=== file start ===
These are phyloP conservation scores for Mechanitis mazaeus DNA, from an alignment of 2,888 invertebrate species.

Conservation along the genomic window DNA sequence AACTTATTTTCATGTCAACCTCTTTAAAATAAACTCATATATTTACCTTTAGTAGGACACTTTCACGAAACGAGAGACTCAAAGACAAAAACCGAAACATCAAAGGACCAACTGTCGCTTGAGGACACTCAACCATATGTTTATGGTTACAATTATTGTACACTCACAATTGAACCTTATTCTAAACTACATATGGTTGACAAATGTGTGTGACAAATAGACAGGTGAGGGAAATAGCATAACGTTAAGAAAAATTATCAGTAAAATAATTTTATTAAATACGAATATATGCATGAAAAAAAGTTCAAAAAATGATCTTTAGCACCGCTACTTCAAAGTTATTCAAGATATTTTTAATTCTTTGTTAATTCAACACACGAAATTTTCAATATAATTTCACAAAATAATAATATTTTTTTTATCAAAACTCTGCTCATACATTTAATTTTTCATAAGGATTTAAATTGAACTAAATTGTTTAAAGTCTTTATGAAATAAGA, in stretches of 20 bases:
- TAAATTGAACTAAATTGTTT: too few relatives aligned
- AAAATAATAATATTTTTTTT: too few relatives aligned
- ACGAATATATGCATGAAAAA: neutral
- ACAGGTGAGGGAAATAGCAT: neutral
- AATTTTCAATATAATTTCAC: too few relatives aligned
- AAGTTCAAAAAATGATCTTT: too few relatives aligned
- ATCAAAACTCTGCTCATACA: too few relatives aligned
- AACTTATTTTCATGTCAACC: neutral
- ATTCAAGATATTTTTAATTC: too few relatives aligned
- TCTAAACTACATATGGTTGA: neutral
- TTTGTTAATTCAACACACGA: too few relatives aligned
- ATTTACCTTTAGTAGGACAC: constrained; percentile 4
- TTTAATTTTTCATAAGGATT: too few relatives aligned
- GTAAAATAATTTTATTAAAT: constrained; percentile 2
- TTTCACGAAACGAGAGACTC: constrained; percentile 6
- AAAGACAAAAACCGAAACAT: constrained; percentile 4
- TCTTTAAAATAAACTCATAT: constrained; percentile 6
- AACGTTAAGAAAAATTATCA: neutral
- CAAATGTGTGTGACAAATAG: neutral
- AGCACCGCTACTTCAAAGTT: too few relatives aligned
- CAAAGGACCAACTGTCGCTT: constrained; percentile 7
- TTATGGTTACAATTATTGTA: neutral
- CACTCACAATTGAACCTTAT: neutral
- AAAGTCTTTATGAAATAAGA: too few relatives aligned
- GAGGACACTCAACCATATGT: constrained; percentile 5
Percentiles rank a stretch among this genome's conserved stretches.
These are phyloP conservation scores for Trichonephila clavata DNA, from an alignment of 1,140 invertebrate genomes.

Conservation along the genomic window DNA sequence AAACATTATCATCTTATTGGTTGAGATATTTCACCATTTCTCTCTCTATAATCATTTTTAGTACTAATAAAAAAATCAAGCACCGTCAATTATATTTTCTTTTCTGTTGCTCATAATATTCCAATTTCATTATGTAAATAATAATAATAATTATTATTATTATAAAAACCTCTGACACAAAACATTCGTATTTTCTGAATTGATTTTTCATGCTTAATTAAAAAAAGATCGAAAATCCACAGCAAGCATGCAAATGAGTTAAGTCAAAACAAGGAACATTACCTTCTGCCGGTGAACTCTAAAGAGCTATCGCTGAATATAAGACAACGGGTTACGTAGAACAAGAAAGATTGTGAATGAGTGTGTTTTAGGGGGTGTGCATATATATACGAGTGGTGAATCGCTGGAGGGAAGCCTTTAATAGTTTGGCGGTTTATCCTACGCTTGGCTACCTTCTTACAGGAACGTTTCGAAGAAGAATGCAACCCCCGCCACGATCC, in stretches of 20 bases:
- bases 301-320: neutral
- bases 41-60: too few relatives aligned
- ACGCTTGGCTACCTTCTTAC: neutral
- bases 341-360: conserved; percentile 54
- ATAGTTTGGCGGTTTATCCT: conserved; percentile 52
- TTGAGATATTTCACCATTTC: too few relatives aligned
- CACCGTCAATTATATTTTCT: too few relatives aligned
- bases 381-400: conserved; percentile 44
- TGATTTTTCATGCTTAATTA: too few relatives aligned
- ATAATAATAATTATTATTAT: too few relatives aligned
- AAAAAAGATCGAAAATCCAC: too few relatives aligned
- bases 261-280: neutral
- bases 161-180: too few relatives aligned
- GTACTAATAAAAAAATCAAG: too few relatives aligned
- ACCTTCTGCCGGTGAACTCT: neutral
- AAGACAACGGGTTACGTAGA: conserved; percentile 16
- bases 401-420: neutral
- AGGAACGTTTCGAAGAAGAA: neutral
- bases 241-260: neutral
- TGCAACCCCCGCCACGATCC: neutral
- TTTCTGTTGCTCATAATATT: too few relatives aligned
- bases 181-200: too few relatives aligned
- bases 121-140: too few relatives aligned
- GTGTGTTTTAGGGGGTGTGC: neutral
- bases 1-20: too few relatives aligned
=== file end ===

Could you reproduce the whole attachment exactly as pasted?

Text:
These are phyloP conservation scores for Mechanitis mazaeus DNA, from an alignment of 2,888 invertebrate species.

Conservation along the genomic window DNA sequence AACTTATTTTCATGTCAACCTCTTTAAAATAAACTCATATATTTACCTTTAGTAGGACACTTTCACGAAACGAGAGACTCAAAGACAAAAACCGAAACATCAAAGGACCAACTGTCGCTTGAGGACACTCAACCATATGTTTATGGTTACAATTATTGTACACTCACAATTGAACCTTATTCTAAACTACATATGGTTGACAAATGTGTGTGACAAATAGACAGGTGAGGGAAATAGCATAACGTTAAGAAAAATTATCAGTAAAATAATTTTATTAAATACGAATATATGCATGAAAAAAAGTTCAAAAAATGATCTTTAGCACCGCTACTTCAAAGTTATTCAAGATATTTTTAATTCTTTGTTAATTCAACACACGAAATTTTCAATATAATTTCACAAAATAATAATATTTTTTTTATCAAAACTCTGCTCATACATTTAATTTTTCATAAGGATTTAAATTGAACTAAATTGTTTAAAGTCTTTATGAAATAAGA, in stretches of 20 bases:
- TAAATTGAACTAAATTGTTT: too few relatives aligned
- AAAATAATAATATTTTTTTT: too few relatives aligned
- ACGAATATATGCATGAAAAA: neutral
- ACAGGTGAGGGAAATAGCAT: neutral
- AATTTTCAATATAATTTCAC: too few relatives aligned
- AAGTTCAAAAAATGATCTTT: too few relatives aligned
- ATCAAAACTCTGCTCATACA: too few relatives aligned
- AACTTATTTTCATGTCAACC: neutral
- ATTCAAGATATTTTTAATTC: too few relatives aligned
- TCTAAACTACATATGGTTGA: neutral
- TTTGTTAATTCAACACACGA: too few relatives aligned
- ATTTACCTTTAGTAGGACAC: constrained; percentile 4
- TTTAATTTTTCATAAGGATT: too few relatives aligned
- GTAAAATAATTTTATTAAAT: constrained; percentile 2
- TTTCACGAAACGAGAGACTC: constrained; percentile 6
- AAAGACAAAAACCGAAACAT: constrained; percentile 4
- TCTTTAAAATAAACTCATAT: constrained; percentile 6
- AACGTTAAGAAAAATTATCA: neutral
- CAAATGTGTGTGACAAATAG: neutral
- AGCACCGCTACTTCAAAGTT: too few relatives aligned
- CAAAGGACCAACTGTCGCTT: constrained; percentile 7
- TTATGGTTACAATTATTGTA: neutral
- CACTCACAATTGAACCTTAT: neutral
- AAAGTCTTTATGAAATAAGA: too few relatives aligned
- GAGGACACTCAACCATATGT: constrained; percentile 5
Percentiles rank a stretch among this genome's conserved stretches.
These are phyloP conservation scores for Trichonephila clavata DNA, from an alignment of 1,140 invertebrate genomes.

Conservation along the genomic window DNA sequence AAACATTATCATCTTATTGGTTGAGATATTTCACCATTTCTCTCTCTATAATCATTTTTAGTACTAATAAAAAAATCAAGCACCGTCAATTATATTTTCTTTTCTGTTGCTCATAATATTCCAATTTCATTATGTAAATAATAATAATAATTATTATTATTATAAAAACCTCTGACACAAAACATTCGTATTTTCTGAATTGATTTTTCATGCTTAATTAAAAAAAGATCGAAAATCCACAGCAAGCATGCAAATGAGTTAAGTCAAAACAAGGAACATTACCTTCTGCCGGTGAACTCTAAAGAGCTATCGCTGAATATAAGACAACGGGTTACGTAGAACAAGAAAGATTGTGAATGAGTGTGTTTTAGGGGGTGTGCATATATATACGAGTGGTGAATCGCTGGAGGGAAGCCTTTAATAGTTTGGCGGTTTATCCTACGCTTGGCTACCTTCTTACAGGAACGTTTCGAAGAAGAATGCAACCCCCGCCACGATCC, in stretches of 20 bases:
- bases 301-320: neutral
- bases 41-60: too few relatives aligned
- ACGCTTGGCTACCTTCTTAC: neutral
- bases 341-360: conserved; percentile 54
- ATAGTTTGGCGGTTTATCCT: conserved; percentile 52
- TTGAGATATTTCACCATTTC: too few relatives aligned
- CACCGTCAATTATATTTTCT: too few relatives aligned
- bases 381-400: conserved; percentile 44
- TGATTTTTCATGCTTAATTA: too few relatives aligned
- ATAATAATAATTATTATTAT: too few relatives aligned
- AAAAAAGATCGAAAATCCAC: too few relatives aligned
- bases 261-280: neutral
- bases 161-180: too few relatives aligned
- GTACTAATAAAAAAATCAAG: too few relatives aligned
- ACCTTCTGCCGGTGAACTCT: neutral
- AAGACAACGGGTTACGTAGA: conserved; percentile 16
- bases 401-420: neutral
- AGGAACGTTTCGAAGAAGAA: neutral
- bases 241-260: neutral
- TGCAACCCCCGCCACGATCC: neutral
- TTTCTGTTGCTCATAATATT: too few relatives aligned
- bases 181-200: too few relatives aligned
- bases 121-140: too few relatives aligned
- GTGTGTTTTAGGGGGTGTGC: neutral
- bases 1-20: too few relatives aligned